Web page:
“It’s that sensation you get when you first graduate from high school or college and the world is open to you and you can do whatever you want. It’s sort of that feeling all over again,” Michael explains. “I don’t have this thing holding me back anymore; I can pursue things that I couldn’t before, when my health challenges were such a big part of my life.”

One of those things is travel. About seven months after his transplant, Michael and Lisa flew to Hawaii for a belated honeymoon, and last summer they went on a mission trip to Jamaica, which was Michael’s first trip out of the country. Just last month, Lisa surprised him with 50-yard-line tickets to the Philadelphia Eagles vs. Dallas Cowboys game in Philadelphia.

“We were sitting there and having a great time, and we looked at each other, and Michael said, ‘Another bucket list item.’ These are things we wouldn’t have been able to do prior to the transplant,” Lisa says. “It’s a simple thing, but it means more to us than anybody would know.”

The couple is able to enjoy these special times together now, but both say it took about a year for them to get used to their new relationship as two healthy, independent spouses, which is a common hurdle for transplant patients.

“We went through this adjustment period, where I had to figure out how to go from being a caregiver to being a wife. I didn’t really feel like he needed me anymore,” she says. “We sat down and tried to figure out how we could get through this, because we want to enjoy this time we have. … So, now we’re starting to enjoy each other and enjoy our marriage, and it’s almost like we are newlyweds all over again.”

“I think one of the biggest things I’m thankful for is having a spouse who is understanding of the disease, and really pushed me and carried me through some tough times,” Michael says. “She’s been very good at picking me up when it’s been difficult.”

Aside from the support of his wife, Michael says another thing he is grateful for is the fact that his mother, who passed away from cancer in January 2018, lived to see him regain his health.

“For much of her life, one of my mom’s biggest fears was that I would be buried before she was,” he says. “So for her to be able to see me this healthy again and this active - that really meant a lot to me. I’m very thankful for that.”

These days, Michael spends a lot of his free time trying to spread the word about the importance of organ donation. He has shared his story at nurses’ conventions and has spoken to local high school kids through the driver education program in an effort to encourage students to sign up as organ donors.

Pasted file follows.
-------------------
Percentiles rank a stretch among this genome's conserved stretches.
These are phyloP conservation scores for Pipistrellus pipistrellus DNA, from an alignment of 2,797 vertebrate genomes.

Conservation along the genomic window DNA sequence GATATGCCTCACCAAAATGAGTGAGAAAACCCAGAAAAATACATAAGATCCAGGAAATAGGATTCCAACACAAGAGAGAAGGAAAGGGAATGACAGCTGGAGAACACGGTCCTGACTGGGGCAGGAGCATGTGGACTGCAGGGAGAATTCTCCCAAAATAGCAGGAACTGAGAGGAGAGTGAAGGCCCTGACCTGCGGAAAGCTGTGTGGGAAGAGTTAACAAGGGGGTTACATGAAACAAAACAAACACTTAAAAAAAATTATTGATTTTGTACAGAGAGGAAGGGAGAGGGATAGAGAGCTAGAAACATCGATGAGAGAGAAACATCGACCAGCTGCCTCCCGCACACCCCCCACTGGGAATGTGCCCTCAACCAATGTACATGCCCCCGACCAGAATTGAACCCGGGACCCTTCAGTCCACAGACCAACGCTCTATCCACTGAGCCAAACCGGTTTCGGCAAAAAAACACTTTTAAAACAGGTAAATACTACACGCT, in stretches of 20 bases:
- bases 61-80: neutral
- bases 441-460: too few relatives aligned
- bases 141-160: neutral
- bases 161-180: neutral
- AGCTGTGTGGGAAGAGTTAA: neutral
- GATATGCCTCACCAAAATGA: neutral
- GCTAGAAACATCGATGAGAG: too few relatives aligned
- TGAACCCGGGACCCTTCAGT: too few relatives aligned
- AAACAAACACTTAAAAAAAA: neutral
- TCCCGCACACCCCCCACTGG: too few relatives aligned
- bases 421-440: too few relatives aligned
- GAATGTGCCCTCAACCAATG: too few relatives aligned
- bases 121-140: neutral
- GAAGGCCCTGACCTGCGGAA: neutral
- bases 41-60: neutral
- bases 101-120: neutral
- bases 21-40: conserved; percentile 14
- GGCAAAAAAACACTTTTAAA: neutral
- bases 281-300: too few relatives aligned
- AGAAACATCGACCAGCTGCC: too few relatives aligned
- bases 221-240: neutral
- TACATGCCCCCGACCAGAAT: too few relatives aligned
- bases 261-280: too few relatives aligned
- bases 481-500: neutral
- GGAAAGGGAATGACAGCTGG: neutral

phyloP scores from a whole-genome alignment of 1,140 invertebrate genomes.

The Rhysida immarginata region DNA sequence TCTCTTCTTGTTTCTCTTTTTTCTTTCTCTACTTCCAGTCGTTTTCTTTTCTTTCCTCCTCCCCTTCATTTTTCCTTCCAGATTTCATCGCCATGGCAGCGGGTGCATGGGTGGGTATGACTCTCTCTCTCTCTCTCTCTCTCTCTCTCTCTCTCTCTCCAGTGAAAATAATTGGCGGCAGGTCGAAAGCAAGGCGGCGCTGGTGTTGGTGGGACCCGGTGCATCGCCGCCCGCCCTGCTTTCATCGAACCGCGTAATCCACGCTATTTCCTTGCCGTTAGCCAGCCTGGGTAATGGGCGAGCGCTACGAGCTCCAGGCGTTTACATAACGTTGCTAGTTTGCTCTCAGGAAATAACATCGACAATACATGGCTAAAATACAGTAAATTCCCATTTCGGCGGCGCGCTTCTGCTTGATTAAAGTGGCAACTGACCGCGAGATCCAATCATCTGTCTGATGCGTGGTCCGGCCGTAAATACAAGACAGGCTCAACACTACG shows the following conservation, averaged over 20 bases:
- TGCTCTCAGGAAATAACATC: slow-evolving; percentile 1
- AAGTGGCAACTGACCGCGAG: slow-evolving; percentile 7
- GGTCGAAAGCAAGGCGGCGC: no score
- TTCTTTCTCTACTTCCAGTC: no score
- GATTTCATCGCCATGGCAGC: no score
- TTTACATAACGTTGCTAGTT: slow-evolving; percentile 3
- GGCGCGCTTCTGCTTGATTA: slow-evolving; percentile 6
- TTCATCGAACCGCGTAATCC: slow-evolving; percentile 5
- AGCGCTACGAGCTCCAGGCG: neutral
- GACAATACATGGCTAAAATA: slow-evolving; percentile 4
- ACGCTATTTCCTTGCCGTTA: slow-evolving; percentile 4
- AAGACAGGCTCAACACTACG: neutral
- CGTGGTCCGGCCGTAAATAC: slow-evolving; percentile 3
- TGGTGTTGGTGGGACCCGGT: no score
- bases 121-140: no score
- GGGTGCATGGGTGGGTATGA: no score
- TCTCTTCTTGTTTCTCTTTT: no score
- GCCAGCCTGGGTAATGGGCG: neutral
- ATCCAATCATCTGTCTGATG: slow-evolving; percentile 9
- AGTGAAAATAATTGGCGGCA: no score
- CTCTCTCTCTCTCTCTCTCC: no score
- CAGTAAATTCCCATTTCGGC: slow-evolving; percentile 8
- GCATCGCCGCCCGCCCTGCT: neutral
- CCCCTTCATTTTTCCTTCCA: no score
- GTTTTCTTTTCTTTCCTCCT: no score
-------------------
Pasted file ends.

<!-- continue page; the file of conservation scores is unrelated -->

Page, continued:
“I like to give an example: If you had a relative that had millions of dollars and their dying wish was to be buried with those millions of dollars, how would you feel? That is a life-changing amount of money,” he says. “How much more important, then, is a transplant, which is a life-saving thing that somebody can do? I know for me personally, if I could choose what my last act on this earth would be, it would be to save others or significantly impact others’ lives.”

During the time he was recovering, although he had exhausted all of his accumulated vacation and sick days, his coworkers in Penn State’s human resources department, where Michael works as a multimedia specialist, donated their vacation days so that he was able to be paid throughout his absence. They also put together some fundraisers to help with any transplant-related expenses incurred that were not covered by health insurance.  

Now that he is healthy, Michael is working on paying forward some of those acts of kindness. He was recently able to donate some of his own vacation time to a coworker. He continues to help raise funds for transplant patients through the National Foundation for Transplants. He also has connected with other cystic fibrosis patients and their families, mostly via social media, to share his message of hope and encouragement to others who may need a transplant, because he felt hearing those kinds of stories was very important when he was facing his transplant.

“It really feels good to be on the other side helping other people,” Michael says, something that Lisa says comes naturally to her husband.

“He’s just the most generous, giving person,” she says. “He’s really taught me a lot about life, and to always smile and to have a positive outlook and to look for the good in everybody.”

Ultimately, he says, “I’m just thankful to have this second chance. Now I want to make this donor [and his family] proud.”


Karen Walker is a freelance writer in State College.